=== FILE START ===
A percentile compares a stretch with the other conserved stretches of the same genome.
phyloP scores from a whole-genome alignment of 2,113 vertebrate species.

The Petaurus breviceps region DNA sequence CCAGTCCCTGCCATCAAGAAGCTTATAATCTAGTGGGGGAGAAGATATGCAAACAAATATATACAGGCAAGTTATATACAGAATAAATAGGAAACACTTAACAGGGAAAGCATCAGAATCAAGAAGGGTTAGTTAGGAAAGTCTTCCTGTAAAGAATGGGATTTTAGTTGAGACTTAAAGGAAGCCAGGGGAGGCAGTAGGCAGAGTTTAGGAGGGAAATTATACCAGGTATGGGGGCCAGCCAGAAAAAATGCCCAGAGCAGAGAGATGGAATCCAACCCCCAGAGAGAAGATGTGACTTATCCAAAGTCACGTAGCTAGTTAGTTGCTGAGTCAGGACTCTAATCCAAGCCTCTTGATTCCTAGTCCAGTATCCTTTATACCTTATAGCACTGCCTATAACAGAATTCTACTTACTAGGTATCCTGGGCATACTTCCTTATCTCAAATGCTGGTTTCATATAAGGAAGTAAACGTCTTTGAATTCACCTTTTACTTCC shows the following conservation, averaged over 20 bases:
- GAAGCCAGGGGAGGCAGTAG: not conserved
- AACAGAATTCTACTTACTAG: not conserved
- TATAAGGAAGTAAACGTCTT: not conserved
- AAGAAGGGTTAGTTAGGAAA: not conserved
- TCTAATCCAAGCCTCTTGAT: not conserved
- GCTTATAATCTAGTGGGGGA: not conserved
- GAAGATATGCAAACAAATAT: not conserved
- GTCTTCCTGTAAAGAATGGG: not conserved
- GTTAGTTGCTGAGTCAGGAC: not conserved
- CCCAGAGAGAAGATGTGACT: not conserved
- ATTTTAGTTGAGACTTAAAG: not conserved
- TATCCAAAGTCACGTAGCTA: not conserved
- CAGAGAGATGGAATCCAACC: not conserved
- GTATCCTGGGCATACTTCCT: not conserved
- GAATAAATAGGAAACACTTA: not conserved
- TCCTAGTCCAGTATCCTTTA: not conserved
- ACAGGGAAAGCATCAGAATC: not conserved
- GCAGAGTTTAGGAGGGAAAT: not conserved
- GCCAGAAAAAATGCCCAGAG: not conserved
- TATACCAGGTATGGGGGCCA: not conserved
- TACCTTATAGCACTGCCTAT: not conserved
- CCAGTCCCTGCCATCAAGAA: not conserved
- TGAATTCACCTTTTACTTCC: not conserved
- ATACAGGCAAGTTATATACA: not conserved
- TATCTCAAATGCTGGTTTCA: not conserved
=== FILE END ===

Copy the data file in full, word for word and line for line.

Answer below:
A percentile compares a stretch with the other conserved stretches of the same genome.
phyloP scores from a whole-genome alignment of 2,113 vertebrate species.

The Petaurus breviceps region DNA sequence CCAGTCCCTGCCATCAAGAAGCTTATAATCTAGTGGGGGAGAAGATATGCAAACAAATATATACAGGCAAGTTATATACAGAATAAATAGGAAACACTTAACAGGGAAAGCATCAGAATCAAGAAGGGTTAGTTAGGAAAGTCTTCCTGTAAAGAATGGGATTTTAGTTGAGACTTAAAGGAAGCCAGGGGAGGCAGTAGGCAGAGTTTAGGAGGGAAATTATACCAGGTATGGGGGCCAGCCAGAAAAAATGCCCAGAGCAGAGAGATGGAATCCAACCCCCAGAGAGAAGATGTGACTTATCCAAAGTCACGTAGCTAGTTAGTTGCTGAGTCAGGACTCTAATCCAAGCCTCTTGATTCCTAGTCCAGTATCCTTTATACCTTATAGCACTGCCTATAACAGAATTCTACTTACTAGGTATCCTGGGCATACTTCCTTATCTCAAATGCTGGTTTCATATAAGGAAGTAAACGTCTTTGAATTCACCTTTTACTTCC shows the following conservation, averaged over 20 bases:
- GAAGCCAGGGGAGGCAGTAG: not conserved
- AACAGAATTCTACTTACTAG: not conserved
- TATAAGGAAGTAAACGTCTT: not conserved
- AAGAAGGGTTAGTTAGGAAA: not conserved
- TCTAATCCAAGCCTCTTGAT: not conserved
- GCTTATAATCTAGTGGGGGA: not conserved
- GAAGATATGCAAACAAATAT: not conserved
- GTCTTCCTGTAAAGAATGGG: not conserved
- GTTAGTTGCTGAGTCAGGAC: not conserved
- CCCAGAGAGAAGATGTGACT: not conserved
- ATTTTAGTTGAGACTTAAAG: not conserved
- TATCCAAAGTCACGTAGCTA: not conserved
- CAGAGAGATGGAATCCAACC: not conserved
- GTATCCTGGGCATACTTCCT: not conserved
- GAATAAATAGGAAACACTTA: not conserved
- TCCTAGTCCAGTATCCTTTA: not conserved
- ACAGGGAAAGCATCAGAATC: not conserved
- GCAGAGTTTAGGAGGGAAAT: not conserved
- GCCAGAAAAAATGCCCAGAG: not conserved
- TATACCAGGTATGGGGGCCA: not conserved
- TACCTTATAGCACTGCCTAT: not conserved
- CCAGTCCCTGCCATCAAGAA: not conserved
- TGAATTCACCTTTTACTTCC: not conserved
- ATACAGGCAAGTTATATACA: not conserved
- TATCTCAAATGCTGGTTTCA: not conserved